Happy Canada Day lovelies!
I thought it very fitting to do a post today about the wonderful costume jewellery designer, Sherman. Why is that fitting you ask? Today is Canada Day and Sherman is Canada’s most renowned costume jewellery designer! It’s also been a while since I’ve written a post about a jewellery designer. Do be sure to check out my previous post on Miriam Haskell.
Gustave Sherman, a former jewellery salesman, set up his first factory in 1947 in Montreal, Canada. (Since I’m here in Montreal, I actually thought about trying to track down the factory location – but I haven’t had the time!) Sherman used his knowledge of the jewellery industry, design and techniques to create an amazing signature collection. Sherman costume jewellery was created from 1947 until the early 80s when the factory closed. During that time, his pieces were very popular and widely available at department stores.
The Sherman Look
Many costume jewellery designers utilized rhinestones and cyrstals, but Sherman’s were unique. Sherman pieces were only created using top quality Swarovski rhinestones and cystals. You notice this straight off when you look at a Sherman piece, as the sparkling, multi-faceted stones really stand out. They sparkle so much they practically light up a room! Sherman produced a variety of pieces including necklaces, bracelets, brooches and earrings in a variety of colours. Pieces that are commonly found are necklaces, earrings and brooches. Sherman bracelets, on the other hand, are hard to find and much sought after.
Colours and Cut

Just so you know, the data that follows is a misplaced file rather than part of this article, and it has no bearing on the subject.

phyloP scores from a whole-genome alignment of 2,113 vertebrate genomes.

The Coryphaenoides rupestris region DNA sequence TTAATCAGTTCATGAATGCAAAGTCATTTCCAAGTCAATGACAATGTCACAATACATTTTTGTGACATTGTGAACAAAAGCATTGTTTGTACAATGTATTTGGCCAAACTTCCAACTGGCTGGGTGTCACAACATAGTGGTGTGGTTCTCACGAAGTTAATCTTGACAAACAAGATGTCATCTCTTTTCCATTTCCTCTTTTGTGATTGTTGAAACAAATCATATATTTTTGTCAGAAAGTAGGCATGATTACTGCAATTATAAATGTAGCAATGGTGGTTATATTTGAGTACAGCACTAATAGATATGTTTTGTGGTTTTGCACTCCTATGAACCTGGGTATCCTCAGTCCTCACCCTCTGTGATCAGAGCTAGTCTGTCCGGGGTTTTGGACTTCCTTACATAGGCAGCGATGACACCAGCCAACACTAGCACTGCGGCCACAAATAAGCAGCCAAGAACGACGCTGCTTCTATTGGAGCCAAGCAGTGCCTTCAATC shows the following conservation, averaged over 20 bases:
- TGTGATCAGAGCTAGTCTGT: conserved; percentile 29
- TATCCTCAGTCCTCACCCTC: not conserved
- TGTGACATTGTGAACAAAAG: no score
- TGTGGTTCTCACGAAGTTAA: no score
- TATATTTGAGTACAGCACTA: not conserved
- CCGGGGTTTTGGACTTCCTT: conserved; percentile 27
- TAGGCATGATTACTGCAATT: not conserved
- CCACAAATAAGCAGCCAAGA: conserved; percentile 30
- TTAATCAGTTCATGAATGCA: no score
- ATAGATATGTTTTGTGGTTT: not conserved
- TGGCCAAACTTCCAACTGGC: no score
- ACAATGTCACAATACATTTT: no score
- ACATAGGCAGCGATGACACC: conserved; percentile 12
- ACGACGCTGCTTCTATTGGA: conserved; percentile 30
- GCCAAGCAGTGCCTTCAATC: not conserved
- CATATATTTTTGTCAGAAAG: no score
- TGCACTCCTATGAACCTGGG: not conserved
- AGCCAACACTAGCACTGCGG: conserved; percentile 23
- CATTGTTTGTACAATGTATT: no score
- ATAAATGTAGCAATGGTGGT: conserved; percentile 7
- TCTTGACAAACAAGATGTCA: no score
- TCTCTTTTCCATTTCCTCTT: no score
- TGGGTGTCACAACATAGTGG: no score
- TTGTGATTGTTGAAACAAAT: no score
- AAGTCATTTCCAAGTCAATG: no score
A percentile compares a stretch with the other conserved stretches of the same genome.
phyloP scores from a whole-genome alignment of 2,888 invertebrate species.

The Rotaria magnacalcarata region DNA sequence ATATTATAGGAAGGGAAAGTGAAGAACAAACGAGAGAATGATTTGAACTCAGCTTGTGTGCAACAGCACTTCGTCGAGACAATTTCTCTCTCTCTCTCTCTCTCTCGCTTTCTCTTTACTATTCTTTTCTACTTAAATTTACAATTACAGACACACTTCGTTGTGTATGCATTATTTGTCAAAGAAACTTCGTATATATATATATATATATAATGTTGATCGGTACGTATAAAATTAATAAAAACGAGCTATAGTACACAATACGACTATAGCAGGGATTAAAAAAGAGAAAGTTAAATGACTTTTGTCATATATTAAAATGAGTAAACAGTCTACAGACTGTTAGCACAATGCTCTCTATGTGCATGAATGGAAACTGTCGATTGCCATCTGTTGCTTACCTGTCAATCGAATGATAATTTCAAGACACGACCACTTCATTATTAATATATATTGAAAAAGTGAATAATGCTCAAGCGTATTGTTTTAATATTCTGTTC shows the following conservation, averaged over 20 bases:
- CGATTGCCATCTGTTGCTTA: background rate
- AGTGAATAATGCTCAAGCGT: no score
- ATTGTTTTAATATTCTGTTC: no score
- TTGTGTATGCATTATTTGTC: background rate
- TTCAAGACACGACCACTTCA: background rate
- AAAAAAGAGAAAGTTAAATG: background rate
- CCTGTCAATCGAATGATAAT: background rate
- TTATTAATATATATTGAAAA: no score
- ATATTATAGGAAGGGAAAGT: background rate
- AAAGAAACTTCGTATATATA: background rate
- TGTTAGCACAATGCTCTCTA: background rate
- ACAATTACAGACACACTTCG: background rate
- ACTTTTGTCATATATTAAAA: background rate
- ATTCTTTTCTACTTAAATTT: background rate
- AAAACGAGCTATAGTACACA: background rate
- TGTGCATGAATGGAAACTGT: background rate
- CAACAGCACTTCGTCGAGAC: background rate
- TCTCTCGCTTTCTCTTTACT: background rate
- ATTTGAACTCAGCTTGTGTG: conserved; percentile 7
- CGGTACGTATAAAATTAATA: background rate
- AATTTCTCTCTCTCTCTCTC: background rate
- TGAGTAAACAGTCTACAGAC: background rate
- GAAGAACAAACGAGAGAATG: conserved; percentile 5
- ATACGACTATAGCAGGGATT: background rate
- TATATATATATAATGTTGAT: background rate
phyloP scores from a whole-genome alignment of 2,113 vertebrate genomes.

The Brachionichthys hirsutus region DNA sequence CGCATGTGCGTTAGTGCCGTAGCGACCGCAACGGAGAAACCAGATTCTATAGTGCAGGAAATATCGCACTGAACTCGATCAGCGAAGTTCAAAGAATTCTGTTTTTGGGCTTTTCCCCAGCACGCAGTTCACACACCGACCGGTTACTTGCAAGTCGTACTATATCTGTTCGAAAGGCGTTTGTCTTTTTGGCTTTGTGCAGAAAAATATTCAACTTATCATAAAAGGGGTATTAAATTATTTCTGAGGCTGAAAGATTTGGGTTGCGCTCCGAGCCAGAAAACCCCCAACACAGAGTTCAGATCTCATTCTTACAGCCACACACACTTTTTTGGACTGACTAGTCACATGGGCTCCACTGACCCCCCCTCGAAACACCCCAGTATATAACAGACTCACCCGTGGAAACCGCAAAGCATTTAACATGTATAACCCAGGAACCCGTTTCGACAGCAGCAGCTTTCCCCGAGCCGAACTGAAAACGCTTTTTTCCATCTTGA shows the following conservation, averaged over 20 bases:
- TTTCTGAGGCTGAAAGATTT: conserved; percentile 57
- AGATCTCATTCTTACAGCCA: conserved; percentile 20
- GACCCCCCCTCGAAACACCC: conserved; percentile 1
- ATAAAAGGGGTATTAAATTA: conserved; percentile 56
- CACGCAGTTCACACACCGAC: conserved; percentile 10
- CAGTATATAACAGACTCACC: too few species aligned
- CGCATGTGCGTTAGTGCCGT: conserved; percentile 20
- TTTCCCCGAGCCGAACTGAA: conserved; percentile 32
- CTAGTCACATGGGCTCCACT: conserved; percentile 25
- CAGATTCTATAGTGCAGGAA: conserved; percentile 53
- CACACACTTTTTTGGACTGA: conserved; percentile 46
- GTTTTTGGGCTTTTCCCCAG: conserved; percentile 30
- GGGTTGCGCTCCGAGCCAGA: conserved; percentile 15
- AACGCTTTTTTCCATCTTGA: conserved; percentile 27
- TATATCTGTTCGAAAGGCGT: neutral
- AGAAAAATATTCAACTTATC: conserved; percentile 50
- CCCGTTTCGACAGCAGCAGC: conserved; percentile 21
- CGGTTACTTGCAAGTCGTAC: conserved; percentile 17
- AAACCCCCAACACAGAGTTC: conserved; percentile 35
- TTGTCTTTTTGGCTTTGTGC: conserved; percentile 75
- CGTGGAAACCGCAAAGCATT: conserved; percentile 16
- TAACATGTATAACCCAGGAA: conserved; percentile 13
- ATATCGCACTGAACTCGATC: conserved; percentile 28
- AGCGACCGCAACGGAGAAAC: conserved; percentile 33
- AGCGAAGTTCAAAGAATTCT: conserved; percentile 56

Sherman jewellery comes in a variety of colours including clear, blue, purple, black , yellow, fuschia and red. The most common colours are clear or blue. A rare colour, which is highly collectible, is Siam red. A signature of Sherman’s work is the use of navette (or marquise) cut stones. Navette/marquise cut stones are identified by the oval or ‘boat’ shape. They are a multi-faceted oval stone that has a point at each end and a flattened top. Another identifier of Sherman’s work is that the stones were always prong set and not glued. Meaning that the stones were set and then the metal prongs were bent over top of the stones.
I thought I had several Sherman pieces in my collection. However, when I had a closer look I discovered that pieces I assumed were Sherman were actually Weiss, Austria, Boyd Bond, etc. No matter, I still found a few gems to show you! Find below a lovely 50s bracelet I’m sure is Sherman, however it is unsigned. The beautiful amber navette rhinestones just sparkle! As an aside, there’s an ongoing debate as to whether any Sherman pieces were sold unsigned. It appears that when a set of earrings, bracelet and necklace were sold that perhaps only one piece in the set was signed.
Below you’ll find a lovely example of a Sheman rhinestone brooch and bead clip on earrings. I’ve included a photo of the back, so you can see what Sherman hallmarks looked like. It is useful to note that if the name appears inside of an oval shape, the piece is from the 1950s. If the name appears inside of a square shape, the piece is from the 1960s. The below brooch is then probably from the early 1960s.
Here is a lovely example of a Sherman 1950s rhinestone necklace. I bought this at a flea market last year for $1! I was thrilled and amazed at how sparkly it still is. It looks practically like new! In the photo of the back, you can see the Sherman hallmark in an oval shape, denoting the 1950s.
Let’s have a look at more Sherman!
Sherman jewellery is highly collectible, especially the rarer pieces and colours. If you’re lucky you can find inexpensive pieces at flea markets or yard sales. If you purchase Sherman jewellery online you’ll probably pay within the hundreds if not thousands. However, Sherman brooches are more common and you can purchase those online anywhere from $30-60 depending.
Sherman Resource Page – a great place to look at the variety of styles and colours of Sherman jewellery!
Sherman Vintage Jewellery – wonderful blog dedicated to Sherman jewellery.
Do you have any Sherman pieces?